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Review of Look Cycle Keo Blade Chromoly Pedals

Gear Review: Look Pedal Keo Blade Cromoly

Biking is a gear heavy sport, and gear with carbon fiber is often coveted by cyclists because the fiber is lightweight, yet sturdy, shaving ounces off frames, seat posts, and cranks. When you’re climbing long steep hills on a two-wheeled machine, it seems like you can feel every ounce as you pedal against gravity's pull. Carbon fiber holds an idealized spot for cyclists, and any gear made with it often holds a hefty price tag. Sometimes you can feel the difference, and frankly, sometimes you can’t.
look blade Chromoly pedal

Look Cycle, a cycling company associated with pedal innovation, sent me a set of its new carbon fiber pedal: the Keo Blade Cromoly ($319). The axle is made of cromoly, a steel alloy, but Look makes a fancier version with a titanium axle too. Designed to be lightweight and safer, these blades come with a hefty price tag — but are they worth it? Read on to see.

Holding the chunky angular pedal, I was surprised by its lightness. The pedal set weighs in at 298 grams — a little over 10.5 ounces — including hardware. Even though featherlight, the Keo Blades provide a greater surface area for your foot than standard Look-style pedals. The difference feels huge. I felt more connected to my bike, making it easier to pedal standing, and my feet feel less fatigued on long rides too. I have to admit I was kind of shocked at how much better these pedals felt on my feet. The larger pedal also makes for better power transfer; meaning the energy of your pedaling transfers more directly to powering the bike. This is a good thing.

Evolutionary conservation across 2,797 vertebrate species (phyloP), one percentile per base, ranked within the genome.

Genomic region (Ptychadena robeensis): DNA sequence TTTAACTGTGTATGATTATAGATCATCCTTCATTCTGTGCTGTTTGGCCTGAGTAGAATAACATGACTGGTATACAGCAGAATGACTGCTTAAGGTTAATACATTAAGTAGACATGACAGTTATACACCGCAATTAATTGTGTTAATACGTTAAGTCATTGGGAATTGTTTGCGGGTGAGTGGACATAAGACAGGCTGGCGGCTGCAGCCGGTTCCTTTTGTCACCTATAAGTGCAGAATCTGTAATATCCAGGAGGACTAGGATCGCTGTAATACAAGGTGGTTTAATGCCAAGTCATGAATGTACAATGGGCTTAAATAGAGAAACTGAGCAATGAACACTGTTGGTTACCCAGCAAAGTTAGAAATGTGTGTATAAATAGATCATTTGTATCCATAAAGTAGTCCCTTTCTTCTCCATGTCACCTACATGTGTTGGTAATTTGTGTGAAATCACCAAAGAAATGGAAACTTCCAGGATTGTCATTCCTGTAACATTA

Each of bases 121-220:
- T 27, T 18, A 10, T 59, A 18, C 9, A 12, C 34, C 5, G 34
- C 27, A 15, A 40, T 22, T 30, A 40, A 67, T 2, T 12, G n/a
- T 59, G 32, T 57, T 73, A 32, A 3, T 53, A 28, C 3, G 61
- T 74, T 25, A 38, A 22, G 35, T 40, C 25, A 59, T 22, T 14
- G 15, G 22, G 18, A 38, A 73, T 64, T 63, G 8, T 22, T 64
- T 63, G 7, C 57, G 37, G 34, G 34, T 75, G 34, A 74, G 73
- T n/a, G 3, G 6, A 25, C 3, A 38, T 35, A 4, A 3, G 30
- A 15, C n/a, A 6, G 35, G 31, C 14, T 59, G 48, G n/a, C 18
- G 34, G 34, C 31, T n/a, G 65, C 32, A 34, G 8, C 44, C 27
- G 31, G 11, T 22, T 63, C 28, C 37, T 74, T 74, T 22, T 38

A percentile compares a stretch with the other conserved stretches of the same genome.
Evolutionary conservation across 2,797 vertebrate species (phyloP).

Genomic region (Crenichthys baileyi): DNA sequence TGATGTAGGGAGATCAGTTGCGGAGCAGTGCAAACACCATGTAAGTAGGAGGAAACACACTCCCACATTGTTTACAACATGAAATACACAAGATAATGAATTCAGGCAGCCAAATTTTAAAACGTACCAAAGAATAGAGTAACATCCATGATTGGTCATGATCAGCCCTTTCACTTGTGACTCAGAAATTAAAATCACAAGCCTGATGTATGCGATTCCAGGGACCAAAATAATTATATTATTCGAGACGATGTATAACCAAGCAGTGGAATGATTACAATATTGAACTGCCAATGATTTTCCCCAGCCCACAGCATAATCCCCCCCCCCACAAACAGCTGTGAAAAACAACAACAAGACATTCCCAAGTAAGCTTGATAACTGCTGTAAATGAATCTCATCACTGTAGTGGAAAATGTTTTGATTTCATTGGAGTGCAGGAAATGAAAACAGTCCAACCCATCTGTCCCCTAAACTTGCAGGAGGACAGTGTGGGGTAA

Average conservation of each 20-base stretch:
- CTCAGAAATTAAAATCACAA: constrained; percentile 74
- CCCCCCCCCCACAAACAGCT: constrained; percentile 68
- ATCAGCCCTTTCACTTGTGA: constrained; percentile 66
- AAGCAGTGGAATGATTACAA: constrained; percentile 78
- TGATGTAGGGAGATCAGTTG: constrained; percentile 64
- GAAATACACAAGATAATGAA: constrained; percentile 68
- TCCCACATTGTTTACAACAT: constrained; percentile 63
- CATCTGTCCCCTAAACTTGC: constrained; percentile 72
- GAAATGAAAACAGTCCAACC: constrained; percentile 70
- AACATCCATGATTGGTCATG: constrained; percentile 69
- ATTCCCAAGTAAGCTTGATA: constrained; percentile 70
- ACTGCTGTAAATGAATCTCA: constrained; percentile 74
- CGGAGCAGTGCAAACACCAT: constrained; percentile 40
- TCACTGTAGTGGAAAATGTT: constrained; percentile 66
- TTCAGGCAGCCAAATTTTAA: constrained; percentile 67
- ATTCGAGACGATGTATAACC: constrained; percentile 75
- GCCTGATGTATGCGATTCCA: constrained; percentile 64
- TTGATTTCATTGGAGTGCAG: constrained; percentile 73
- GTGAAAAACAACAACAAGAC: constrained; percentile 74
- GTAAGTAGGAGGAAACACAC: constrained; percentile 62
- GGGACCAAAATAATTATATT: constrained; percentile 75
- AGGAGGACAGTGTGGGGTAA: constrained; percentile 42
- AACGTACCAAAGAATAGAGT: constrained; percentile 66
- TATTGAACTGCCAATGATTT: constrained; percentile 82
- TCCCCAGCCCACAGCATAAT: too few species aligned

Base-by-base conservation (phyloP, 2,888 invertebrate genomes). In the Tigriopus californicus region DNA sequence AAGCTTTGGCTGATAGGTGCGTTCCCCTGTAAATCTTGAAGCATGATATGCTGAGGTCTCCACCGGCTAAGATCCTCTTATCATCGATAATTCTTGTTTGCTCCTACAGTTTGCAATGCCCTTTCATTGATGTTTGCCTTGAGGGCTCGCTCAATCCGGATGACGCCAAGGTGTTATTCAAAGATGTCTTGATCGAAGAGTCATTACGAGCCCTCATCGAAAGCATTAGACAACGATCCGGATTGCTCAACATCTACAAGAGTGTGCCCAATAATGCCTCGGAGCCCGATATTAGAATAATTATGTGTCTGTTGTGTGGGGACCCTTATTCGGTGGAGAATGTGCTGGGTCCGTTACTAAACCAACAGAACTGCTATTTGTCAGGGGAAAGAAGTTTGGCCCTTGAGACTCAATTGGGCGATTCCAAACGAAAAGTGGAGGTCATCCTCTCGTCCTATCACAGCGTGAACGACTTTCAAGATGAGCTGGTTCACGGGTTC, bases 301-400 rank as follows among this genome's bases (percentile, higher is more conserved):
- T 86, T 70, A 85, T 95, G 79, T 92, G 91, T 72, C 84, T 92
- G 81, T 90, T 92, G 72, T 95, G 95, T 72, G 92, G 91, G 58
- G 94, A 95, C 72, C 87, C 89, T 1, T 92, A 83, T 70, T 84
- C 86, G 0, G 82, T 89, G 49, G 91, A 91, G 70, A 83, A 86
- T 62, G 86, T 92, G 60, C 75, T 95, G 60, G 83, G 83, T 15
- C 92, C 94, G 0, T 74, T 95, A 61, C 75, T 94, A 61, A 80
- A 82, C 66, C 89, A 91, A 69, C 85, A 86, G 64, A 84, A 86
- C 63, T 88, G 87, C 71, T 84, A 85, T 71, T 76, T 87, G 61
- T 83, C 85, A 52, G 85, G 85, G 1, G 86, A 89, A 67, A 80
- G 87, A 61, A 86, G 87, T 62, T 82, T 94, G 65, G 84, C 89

The Keo Blade is also marketed as easier to clip in and out of, making the pedals safer. If you have ever fallen trying to clip out you'll understand why this is a bonus. To me, clipping out will always feel a bit awkward and unnatural, and these pedals were marginally easier to clip out of, but when you clip in they make a satisfying snap.

Is a lightweight pedal that makes my feet happy worth all the money? I am not sure. But knowing the Tour de France winner Alberto Contador rides the $500 version of these pedals with a titanium axle makes the Cromoly Blades seem like a steal.

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